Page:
Ultra-deep water may start at 5,000-foot water depth, or possibly 7,500, or maybe 2,400 meters.
"A drilling engineer would say, 'If my rig can't drill it, it's ultra-deep'," said Cooke, who prefers a "physiographic, bathymetric definition," because of the Gulf's contours.
The next MMS resource assessment will consider recent deep water discoveries as well as "ultra-deep" Gulf wells, according to Dave Marin, deputy regional supervisor of the MMS Resource Evaluation Section in New Orleans. But by those he means wells with total depths of 20,000-30,000 feet:.
"There's a couple of areas we're looking at now, and for our next assessment we'll be adding in some (recoverable resource) numbers," he said. "We have a team looking in front of the escarpment to see what kind of plays we find there. We'll also be looking at the ultra-deep up on the shelf."
Peterson divides the new deep water Gulf discoveries into subsalt plays and fold-belt or compressional-structure plays seaward of the Sigsbee Escarpment.
"We're talking about two kinds of geologic plays being represented," he said, "both of which have a lot more running room to go."
He described the subsalt play as "a little more traditional," while the other includes only a handful of wells and hasn't been fully defined yet.
"These wells are drilled on compressional structures that are in front of the Sigsbee Escarpment or, in many cases, part of the structure appears to be hidden where the Sigsbee Escarpment goes over it," he said.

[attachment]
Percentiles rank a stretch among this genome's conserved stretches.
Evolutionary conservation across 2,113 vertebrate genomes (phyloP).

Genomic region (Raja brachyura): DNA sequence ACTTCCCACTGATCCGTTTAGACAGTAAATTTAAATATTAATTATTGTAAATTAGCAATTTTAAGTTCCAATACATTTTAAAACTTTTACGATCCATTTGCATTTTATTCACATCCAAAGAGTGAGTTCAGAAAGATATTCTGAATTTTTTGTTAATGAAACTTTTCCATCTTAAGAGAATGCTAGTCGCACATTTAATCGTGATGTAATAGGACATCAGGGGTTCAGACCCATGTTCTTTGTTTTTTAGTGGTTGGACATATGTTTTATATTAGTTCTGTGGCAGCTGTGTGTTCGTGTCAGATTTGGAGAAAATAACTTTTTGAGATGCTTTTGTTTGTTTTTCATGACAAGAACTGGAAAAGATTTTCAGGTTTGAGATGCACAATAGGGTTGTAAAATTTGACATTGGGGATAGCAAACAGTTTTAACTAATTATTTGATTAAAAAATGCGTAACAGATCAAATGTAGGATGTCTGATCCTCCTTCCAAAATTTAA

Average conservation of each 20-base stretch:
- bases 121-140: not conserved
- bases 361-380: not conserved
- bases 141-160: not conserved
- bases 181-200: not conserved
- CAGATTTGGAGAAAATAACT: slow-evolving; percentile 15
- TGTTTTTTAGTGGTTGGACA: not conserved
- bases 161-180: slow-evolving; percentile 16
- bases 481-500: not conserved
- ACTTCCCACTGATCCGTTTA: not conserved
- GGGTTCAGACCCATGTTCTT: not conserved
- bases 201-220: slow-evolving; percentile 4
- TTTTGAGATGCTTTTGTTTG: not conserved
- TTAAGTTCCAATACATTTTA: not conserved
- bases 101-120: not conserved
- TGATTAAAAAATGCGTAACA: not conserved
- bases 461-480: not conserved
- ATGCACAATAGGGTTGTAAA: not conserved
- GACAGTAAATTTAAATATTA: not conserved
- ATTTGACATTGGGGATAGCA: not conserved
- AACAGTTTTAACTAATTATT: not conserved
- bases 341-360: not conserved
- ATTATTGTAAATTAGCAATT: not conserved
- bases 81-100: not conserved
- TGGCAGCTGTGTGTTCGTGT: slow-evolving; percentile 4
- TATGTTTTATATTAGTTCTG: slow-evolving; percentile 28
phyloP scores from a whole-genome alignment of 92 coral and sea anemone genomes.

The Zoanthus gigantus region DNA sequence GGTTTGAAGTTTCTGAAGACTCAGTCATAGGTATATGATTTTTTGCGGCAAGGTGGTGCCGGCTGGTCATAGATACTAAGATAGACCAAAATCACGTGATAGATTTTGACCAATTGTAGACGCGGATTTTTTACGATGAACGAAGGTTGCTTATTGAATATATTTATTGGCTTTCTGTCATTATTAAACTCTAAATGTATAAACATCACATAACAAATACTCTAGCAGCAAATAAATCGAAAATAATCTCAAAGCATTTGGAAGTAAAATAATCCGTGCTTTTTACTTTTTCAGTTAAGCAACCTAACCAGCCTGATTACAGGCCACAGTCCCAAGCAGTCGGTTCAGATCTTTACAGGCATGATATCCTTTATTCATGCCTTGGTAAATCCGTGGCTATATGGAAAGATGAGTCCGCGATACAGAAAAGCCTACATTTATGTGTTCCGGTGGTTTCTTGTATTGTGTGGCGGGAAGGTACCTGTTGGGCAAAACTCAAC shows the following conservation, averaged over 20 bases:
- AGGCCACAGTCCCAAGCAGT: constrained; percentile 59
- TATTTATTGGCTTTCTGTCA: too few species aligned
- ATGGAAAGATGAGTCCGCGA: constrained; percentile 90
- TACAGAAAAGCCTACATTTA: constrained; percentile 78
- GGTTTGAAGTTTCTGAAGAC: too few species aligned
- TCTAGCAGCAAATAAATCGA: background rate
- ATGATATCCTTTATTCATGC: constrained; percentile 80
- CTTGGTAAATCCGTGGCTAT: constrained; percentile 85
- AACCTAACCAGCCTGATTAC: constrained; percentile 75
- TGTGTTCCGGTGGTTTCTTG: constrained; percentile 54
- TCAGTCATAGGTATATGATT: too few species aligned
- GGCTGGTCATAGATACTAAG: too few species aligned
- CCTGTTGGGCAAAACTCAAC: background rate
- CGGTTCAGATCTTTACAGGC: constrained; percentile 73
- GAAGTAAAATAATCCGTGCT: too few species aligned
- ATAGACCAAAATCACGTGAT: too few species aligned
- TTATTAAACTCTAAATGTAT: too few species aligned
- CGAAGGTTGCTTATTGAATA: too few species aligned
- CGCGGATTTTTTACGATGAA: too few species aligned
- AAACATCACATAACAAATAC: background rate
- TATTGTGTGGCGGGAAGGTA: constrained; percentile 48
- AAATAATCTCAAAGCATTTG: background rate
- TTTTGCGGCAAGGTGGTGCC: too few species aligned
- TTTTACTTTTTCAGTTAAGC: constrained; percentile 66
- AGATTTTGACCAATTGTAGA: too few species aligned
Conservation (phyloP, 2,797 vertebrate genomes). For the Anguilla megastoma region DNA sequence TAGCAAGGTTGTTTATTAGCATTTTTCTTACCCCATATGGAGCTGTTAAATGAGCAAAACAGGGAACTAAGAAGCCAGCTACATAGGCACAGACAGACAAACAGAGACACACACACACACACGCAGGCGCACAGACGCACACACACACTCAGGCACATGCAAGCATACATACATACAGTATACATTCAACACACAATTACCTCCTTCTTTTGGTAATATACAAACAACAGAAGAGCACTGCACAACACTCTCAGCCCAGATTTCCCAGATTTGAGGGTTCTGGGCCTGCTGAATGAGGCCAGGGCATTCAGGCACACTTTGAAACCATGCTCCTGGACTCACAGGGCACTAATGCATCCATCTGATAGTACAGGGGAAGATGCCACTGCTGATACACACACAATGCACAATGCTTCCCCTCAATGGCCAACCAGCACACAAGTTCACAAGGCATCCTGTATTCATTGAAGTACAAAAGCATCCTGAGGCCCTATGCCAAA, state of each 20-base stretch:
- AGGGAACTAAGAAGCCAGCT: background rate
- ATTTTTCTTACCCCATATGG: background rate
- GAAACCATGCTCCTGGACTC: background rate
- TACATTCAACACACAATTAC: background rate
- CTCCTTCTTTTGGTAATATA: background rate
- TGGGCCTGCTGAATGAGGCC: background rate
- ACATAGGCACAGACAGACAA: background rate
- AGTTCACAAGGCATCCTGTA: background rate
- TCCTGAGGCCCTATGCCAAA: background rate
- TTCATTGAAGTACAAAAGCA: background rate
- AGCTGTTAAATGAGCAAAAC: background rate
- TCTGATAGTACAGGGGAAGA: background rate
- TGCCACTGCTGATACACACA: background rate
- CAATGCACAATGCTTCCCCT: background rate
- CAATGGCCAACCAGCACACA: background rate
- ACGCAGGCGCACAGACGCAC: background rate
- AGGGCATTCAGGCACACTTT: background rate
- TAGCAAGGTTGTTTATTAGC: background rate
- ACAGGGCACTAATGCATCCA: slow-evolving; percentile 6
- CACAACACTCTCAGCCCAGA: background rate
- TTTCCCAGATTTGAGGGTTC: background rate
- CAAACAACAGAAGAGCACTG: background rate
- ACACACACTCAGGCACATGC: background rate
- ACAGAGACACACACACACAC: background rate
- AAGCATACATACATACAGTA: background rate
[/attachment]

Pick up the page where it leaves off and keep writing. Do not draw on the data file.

Some of the structures have thrusting and some have associated unconformities, according to Peterson. He said the reservoir setting is "not similar to what we're used to seeing in the Gulf of Mexico.
"The remarkable thing that stands out about them is that they are very, very large," he continued. "One qualifier is that although we have several field discoveries based on one or at maximum two wells, that leaves a lot of uncertainty about reservoir conditions.
"There is some question, too, about whether or not we have amplitude anomalies that help to delineate these accumulations."
Industry guesses put the potential of the deep water Gulf at anywhere from 15 billion boe to 30 billion boe. Recent discoveries, including Crazy Horse, haven't changed that sentiment, said Alex van den Berg, exploration manager for Shell in New Orleans.
"I think our view is that it's the same - that range is what we've been looking at all along," he said.
"The real question is whether or not (total deep water Gulf reserves are) going to be as big as the shelf, which is a considerably larger number."